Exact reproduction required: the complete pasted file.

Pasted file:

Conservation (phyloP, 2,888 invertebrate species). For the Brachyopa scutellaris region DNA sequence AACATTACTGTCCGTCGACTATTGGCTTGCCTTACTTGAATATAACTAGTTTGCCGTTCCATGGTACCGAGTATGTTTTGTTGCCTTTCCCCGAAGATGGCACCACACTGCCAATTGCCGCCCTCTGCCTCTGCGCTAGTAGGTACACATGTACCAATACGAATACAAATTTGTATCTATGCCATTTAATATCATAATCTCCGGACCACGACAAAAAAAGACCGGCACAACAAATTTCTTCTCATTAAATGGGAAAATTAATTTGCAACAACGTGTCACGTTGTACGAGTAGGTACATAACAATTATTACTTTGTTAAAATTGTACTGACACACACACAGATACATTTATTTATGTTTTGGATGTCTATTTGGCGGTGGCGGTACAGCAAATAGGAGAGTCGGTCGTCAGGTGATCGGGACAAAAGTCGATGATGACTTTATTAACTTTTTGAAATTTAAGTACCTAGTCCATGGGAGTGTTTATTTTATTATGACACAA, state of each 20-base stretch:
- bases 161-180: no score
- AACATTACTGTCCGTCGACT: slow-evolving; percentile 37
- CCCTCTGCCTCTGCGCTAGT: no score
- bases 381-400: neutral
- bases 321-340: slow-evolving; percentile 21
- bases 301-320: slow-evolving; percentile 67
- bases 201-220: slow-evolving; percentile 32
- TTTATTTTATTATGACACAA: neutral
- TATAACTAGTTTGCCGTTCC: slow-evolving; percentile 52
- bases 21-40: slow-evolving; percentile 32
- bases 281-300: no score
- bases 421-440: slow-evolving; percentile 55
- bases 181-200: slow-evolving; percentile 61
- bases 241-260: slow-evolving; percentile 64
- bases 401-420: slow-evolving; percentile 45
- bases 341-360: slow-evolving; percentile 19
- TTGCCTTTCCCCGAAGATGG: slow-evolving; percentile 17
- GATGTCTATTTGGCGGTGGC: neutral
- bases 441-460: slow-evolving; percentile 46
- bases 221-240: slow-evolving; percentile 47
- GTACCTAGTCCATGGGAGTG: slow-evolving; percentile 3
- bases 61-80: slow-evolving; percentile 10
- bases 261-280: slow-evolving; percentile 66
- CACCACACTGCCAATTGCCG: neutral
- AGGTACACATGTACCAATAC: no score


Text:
Conservation (phyloP, 2,888 invertebrate species). For the Brachyopa scutellaris region DNA sequence AACATTACTGTCCGTCGACTATTGGCTTGCCTTACTTGAATATAACTAGTTTGCCGTTCCATGGTACCGAGTATGTTTTGTTGCCTTTCCCCGAAGATGGCACCACACTGCCAATTGCCGCCCTCTGCCTCTGCGCTAGTAGGTACACATGTACCAATACGAATACAAATTTGTATCTATGCCATTTAATATCATAATCTCCGGACCACGACAAAAAAAGACCGGCACAACAAATTTCTTCTCATTAAATGGGAAAATTAATTTGCAACAACGTGTCACGTTGTACGAGTAGGTACATAACAATTATTACTTTGTTAAAATTGTACTGACACACACACAGATACATTTATTTATGTTTTGGATGTCTATTTGGCGGTGGCGGTACAGCAAATAGGAGAGTCGGTCGTCAGGTGATCGGGACAAAAGTCGATGATGACTTTATTAACTTTTTGAAATTTAAGTACCTAGTCCATGGGAGTGTTTATTTTATTATGACACAA, state of each 20-base stretch:
- bases 161-180: no score
- AACATTACTGTCCGTCGACT: slow-evolving; percentile 37
- CCCTCTGCCTCTGCGCTAGT: no score
- bases 381-400: neutral
- bases 321-340: slow-evolving; percentile 21
- bases 301-320: slow-evolving; percentile 67
- bases 201-220: slow-evolving; percentile 32
- TTTATTTTATTATGACACAA: neutral
- TATAACTAGTTTGCCGTTCC: slow-evolving; percentile 52
- bases 21-40: slow-evolving; percentile 32
- bases 281-300: no score
- bases 421-440: slow-evolving; percentile 55
- bases 181-200: slow-evolving; percentile 61
- bases 241-260: slow-evolving; percentile 64
- bases 401-420: slow-evolving; percentile 45
- bases 341-360: slow-evolving; percentile 19
- TTGCCTTTCCCCGAAGATGG: slow-evolving; percentile 17
- GATGTCTATTTGGCGGTGGC: neutral
- bases 441-460: slow-evolving; percentile 46
- bases 221-240: slow-evolving; percentile 47
- GTACCTAGTCCATGGGAGTG: slow-evolving; percentile 3
- bases 61-80: slow-evolving; percentile 10
- bases 261-280: slow-evolving; percentile 66
- CACCACACTGCCAATTGCCG: neutral
- AGGTACACATGTACCAATAC: no score